Researchers have found that excessive dietary fat caused a 300 percent increase in the spread of cancer cells in laboratory animals. The image depicts lipid rich cancer cells.
The researchers used an imaging method called coherent anti-Stokes Raman scattering, or CARS, to document how increasing lipids from fat intake induces changes to cancer cell membranes. Those changes, including processes called membrane phase separation and membrane rounding, enhance cancer metastasis.
If the cancer cells don’t have excess lipids they stick together and form very tight junctions in tumors, but increasing lipids causes them to take on a rounded shape and separate from each other. The change in shape is critical to the ability of cancer cells to separate and spread throughout the body via the bloodstream.
The researchers then used another technique, called intravital flow cytometry, to count the number of cancer cells in the bloodstream of the mice. The technique works by shining a laser though the skin and into blood vessels, where the dyed cancer cells are visible.
Results showed the increase in lipids had no impact on the original tumors in the mice. However, the rate of metastasis rose a dramatic 300 percent in the mice fed a high-fat diet.
The researchers later also examined the animals’ lungs and counted the number of cancer cells that had migrated to the lungs as a result of metastasis. Those findings supported the other results showing increased metastasis in animals fed a high-fat diet.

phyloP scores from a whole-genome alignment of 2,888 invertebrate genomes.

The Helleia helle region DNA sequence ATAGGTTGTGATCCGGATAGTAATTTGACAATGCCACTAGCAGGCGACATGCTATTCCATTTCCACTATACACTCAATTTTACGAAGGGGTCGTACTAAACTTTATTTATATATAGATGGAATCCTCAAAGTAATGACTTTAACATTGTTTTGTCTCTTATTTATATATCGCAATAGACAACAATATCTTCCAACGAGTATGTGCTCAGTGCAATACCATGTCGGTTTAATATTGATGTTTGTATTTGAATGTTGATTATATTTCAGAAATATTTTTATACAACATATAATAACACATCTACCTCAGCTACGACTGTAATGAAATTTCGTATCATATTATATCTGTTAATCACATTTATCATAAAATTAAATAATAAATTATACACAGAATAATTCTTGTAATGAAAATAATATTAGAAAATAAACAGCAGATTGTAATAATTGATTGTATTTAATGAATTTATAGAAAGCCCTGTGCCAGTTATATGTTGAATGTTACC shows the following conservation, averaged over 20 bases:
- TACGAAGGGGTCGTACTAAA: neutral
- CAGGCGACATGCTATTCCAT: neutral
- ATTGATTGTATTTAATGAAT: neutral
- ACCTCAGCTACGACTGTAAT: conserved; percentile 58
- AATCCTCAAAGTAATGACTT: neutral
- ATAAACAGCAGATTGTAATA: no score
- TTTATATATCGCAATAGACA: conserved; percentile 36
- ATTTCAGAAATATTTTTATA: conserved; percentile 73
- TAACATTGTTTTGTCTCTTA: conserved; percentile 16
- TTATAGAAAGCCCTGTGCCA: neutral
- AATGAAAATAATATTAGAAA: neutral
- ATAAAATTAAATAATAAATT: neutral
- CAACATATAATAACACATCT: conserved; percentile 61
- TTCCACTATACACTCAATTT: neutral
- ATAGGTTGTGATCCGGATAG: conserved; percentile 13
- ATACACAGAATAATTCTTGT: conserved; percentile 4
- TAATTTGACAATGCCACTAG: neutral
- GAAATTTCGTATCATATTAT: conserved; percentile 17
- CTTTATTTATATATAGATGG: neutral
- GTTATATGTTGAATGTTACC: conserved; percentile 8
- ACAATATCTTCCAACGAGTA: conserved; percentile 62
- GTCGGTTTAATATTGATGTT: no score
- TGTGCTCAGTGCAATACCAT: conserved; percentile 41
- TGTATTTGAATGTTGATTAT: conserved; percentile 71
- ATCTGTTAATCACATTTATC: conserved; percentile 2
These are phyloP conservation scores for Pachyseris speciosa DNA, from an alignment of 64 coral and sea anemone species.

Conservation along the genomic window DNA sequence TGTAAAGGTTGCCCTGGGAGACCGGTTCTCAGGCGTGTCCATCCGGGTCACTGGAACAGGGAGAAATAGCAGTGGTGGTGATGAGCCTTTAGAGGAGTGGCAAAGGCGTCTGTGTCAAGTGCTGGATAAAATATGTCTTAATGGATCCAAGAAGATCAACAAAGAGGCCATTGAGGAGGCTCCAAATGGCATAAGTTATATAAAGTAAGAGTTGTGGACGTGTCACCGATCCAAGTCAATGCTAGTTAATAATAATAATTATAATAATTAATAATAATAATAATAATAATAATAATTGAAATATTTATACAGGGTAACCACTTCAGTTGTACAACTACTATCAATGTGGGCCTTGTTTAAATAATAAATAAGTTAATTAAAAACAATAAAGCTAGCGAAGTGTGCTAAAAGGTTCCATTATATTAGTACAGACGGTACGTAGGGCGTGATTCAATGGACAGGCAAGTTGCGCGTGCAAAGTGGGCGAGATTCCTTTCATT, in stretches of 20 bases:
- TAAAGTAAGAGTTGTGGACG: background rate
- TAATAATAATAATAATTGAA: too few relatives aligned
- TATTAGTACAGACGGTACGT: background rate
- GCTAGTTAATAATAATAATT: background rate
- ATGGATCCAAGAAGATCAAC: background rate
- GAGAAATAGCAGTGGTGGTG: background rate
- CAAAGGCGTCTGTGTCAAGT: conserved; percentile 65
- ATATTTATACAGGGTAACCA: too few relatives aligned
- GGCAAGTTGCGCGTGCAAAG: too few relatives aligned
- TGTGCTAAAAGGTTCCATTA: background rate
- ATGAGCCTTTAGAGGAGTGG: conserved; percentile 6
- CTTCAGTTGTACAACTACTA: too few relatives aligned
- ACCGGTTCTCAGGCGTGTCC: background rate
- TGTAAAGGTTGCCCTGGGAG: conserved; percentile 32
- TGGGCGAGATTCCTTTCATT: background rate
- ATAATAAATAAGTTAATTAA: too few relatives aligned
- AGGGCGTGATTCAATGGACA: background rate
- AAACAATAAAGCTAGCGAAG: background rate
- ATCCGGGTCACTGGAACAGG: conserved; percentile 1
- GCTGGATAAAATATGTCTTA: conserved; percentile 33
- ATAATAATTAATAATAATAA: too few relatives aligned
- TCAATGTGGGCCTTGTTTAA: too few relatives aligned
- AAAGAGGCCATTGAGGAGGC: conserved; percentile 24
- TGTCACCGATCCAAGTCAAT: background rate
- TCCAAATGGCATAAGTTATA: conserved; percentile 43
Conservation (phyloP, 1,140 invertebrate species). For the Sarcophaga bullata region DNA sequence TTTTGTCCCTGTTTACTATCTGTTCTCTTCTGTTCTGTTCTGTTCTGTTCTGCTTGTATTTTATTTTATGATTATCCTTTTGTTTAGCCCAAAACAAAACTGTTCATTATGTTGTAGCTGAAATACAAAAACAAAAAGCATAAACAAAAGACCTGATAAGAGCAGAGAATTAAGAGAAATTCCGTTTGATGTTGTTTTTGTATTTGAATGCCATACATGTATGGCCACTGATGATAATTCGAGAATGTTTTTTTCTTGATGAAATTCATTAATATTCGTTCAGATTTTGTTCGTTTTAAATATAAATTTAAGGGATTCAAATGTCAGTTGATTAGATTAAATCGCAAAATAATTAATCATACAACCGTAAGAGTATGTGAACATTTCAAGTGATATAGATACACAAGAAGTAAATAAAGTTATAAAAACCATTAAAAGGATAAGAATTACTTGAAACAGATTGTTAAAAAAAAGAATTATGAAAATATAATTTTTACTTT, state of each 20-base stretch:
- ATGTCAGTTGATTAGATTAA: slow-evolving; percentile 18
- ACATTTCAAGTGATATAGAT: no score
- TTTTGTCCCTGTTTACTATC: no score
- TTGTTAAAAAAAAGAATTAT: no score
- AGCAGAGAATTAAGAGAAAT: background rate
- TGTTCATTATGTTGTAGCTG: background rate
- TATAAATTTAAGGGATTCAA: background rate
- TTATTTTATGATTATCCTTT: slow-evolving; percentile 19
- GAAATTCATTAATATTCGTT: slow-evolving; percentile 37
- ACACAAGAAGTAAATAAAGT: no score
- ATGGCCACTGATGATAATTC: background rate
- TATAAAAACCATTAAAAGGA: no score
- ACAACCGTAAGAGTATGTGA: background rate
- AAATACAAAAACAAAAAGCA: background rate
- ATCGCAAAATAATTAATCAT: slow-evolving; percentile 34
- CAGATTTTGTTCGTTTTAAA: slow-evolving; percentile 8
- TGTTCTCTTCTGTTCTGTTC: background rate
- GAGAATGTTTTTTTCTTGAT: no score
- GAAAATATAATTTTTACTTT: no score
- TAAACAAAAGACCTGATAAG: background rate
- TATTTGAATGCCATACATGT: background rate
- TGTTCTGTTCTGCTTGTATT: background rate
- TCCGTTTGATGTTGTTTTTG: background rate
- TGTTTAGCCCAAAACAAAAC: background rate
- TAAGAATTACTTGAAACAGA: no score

It was also demonstrated that linoleic acid, which is predominant in polyunsaturated fats, caused increasing membrane phase separation, whereas oleic acid, found in monounsaturated fats, did not. Increased membrane phase separation could improve the opportunity of circulating tumor cells to adhere to blood vessel walls and escape to organs far from the original tumor site. The new findings support earlier evidence from other research that consuming high amounts of polyunsaturated fat may increase the risk of cancer spreading.
The findings suggest that combining CARS and intravital flow cytometry represents a possible new diagnostic tool to screen patients for cancer. The tool can be used to count lipid-rich tumor cells circulating in a patient’s blood by shining a laser through the skin and into blood vessels. Because lipids can be detected without the need for dyes, the technique might be developed into a convenient method to diagnose whether a patient’s cancer is spreading aggressively.
It is generally accepted that diet and obesity are accountable for 30 percent of preventable causes of cancer, but nobody really knows why. These findings demonstrate that an increase in lipids leads directly to a rise in cancer metastasis.